Business Class aboard my Qantas 737 is a small part of the aircraft – only the first three or four rows – but the seats were certainly wide and comfy. Given that I am quite tall, I was able to stretch out fairly easy which made the trip quite comfortable. The food was pleasant – almost silver table service from our own dedicated crew member – and plentiful. The only ‘down side’ of my Business Class experience was the family of five sitting in the row behind me. Not that I have a problem with a family travelling together; just with a family that includes someone (anyone!) who hasn’t quite mastered the concept of the ‘inside voice’, particularly the ‘inside voice’ appropriate for a small aircraft embarked on an international flight.

The trip itself was surprisingly short – just on three hours – to the point that it was almost a domestic flight! And the airport experience at Auckland International, which was undergoing some renovations, was smooth and friendly, not that I expected anything less from the Kiwis. I managed to get through passport, customs, and biosecurity control with a minimum of fuss during a peak period, and then managed to collect my hire car and be on the road within forty minutes of touch down. It was impressive I must say.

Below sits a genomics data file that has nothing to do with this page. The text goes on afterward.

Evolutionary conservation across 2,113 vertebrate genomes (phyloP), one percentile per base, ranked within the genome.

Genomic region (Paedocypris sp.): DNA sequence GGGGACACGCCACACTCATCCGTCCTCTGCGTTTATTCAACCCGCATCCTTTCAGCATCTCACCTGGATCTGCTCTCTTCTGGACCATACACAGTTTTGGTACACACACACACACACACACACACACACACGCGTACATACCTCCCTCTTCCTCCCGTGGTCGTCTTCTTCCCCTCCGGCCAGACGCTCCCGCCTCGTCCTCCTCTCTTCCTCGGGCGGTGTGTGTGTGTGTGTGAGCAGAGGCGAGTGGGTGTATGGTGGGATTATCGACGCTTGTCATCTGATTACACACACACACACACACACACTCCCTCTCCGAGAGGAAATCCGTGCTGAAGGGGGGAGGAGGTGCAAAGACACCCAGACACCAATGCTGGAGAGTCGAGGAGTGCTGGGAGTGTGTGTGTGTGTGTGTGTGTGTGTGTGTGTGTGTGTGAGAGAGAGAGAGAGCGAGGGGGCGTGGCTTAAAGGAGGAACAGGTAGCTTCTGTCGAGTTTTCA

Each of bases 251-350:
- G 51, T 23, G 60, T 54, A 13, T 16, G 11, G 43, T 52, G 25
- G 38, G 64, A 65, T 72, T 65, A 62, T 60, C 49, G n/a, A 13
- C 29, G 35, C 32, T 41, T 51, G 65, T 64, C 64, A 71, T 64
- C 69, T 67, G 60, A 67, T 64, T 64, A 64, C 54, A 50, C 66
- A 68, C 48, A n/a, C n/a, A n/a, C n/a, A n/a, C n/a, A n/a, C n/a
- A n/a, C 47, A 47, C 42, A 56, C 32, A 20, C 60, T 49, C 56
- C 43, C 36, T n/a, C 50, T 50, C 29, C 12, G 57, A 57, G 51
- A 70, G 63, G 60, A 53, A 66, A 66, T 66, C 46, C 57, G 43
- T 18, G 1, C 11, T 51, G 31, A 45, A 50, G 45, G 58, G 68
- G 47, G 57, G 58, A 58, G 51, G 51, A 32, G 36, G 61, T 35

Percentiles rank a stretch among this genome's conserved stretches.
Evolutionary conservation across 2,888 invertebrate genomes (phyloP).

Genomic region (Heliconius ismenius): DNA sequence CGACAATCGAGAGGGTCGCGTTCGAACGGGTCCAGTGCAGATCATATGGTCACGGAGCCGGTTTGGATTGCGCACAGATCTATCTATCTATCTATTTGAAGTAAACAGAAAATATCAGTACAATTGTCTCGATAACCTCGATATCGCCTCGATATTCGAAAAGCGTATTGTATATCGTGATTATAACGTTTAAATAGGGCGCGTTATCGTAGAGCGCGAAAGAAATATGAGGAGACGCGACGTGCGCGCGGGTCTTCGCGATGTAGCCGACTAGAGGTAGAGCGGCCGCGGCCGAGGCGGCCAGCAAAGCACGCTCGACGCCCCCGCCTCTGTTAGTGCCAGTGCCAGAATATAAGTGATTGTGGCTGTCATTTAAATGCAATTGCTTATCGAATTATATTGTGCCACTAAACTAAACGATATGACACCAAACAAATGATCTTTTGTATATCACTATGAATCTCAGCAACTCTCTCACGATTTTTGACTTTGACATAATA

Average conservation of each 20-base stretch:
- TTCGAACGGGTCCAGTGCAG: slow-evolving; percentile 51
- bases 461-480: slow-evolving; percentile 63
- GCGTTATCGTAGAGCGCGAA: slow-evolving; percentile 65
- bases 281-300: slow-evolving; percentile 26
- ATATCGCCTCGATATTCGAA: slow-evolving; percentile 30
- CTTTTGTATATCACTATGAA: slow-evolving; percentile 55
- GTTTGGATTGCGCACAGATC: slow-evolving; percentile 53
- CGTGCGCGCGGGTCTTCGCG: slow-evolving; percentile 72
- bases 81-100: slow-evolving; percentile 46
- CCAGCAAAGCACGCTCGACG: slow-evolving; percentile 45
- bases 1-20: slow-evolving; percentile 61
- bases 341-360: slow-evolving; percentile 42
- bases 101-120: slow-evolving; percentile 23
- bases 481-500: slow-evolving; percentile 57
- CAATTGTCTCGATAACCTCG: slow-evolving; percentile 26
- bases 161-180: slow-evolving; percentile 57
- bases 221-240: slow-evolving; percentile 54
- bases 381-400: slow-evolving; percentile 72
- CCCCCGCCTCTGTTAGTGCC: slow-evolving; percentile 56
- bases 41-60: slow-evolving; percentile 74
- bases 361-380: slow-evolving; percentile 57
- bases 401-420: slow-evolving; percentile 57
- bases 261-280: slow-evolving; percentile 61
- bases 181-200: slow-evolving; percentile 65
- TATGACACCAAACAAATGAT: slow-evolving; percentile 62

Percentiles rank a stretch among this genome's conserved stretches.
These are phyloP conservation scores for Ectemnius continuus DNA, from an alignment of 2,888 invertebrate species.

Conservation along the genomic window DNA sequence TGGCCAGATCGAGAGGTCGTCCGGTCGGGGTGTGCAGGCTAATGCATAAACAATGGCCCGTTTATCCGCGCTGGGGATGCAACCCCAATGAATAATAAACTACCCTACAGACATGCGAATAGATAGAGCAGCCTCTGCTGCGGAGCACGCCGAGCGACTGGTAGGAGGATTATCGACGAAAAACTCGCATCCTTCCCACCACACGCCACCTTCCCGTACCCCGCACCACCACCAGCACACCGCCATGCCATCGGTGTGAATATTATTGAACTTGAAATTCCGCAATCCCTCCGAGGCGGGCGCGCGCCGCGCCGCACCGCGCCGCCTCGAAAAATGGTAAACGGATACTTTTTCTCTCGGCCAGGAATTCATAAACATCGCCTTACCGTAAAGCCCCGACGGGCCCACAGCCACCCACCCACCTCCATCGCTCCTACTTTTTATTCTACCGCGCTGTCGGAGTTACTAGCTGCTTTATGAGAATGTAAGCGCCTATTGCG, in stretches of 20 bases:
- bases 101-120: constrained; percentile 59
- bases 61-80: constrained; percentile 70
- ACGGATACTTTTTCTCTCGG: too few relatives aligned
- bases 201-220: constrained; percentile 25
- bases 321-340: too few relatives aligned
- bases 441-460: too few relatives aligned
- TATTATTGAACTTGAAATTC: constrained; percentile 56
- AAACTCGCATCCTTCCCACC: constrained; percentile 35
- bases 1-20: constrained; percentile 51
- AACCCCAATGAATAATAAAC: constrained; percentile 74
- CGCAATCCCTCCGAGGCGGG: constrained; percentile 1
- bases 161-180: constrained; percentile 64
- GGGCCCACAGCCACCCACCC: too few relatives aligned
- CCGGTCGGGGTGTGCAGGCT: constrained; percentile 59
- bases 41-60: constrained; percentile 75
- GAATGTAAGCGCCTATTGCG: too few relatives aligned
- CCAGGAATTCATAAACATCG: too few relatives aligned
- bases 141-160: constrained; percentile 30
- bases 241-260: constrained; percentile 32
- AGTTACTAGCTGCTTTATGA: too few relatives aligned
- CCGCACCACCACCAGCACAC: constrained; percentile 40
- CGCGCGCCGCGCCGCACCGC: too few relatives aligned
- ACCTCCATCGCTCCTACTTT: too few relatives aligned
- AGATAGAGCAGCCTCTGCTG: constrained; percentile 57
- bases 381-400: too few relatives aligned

I navigated easily to my chosen residence thanks to the GPS in the hire car, and was greeted by my host’s daughter (since they’re away) and

welcomed into a small but roomy apartment that is going to prove quite a pleasant base over the next two weeks. It is on the front right of the photo to the left, and is well appointed for visitors with all that you could possibly want for a stay.

It is located in a quiet suburban street, a refugee from the hustle and bustle of everything else, and a place where I can retreat at evening time after a day’s journey. I would highly recommend this place, which I found via AirBnB, and am only too happy to ‘spread the word’.

After settling in and unpacking, my only adventure was to head out to Mass. I’d had researched the possibilities on this, and discovered that the Cathedral in Auckland (of St Patrick and St John) had a Mass on Sunday evening at 7pm. I know, right? Very, very late Mass, but the assembly was large, so the time must be popular.

Unfortunately, Mass wasn’t the experience I would wish: the presider played fast and loose with some liturgical norms, the acolyte was overly pious and therefore distracting, and homily was far from nourishing. The homily hardly touched on the Scriptures, and was a mix of psychological babble and spiritual platitudes. There was no meat to it, and I left Mass feeling incomplete, diminished even, and wished I had done something else. But anyway, I fulfilled my ‘obligation’…

A quick meal and then bed…to sleep, perchance to dream.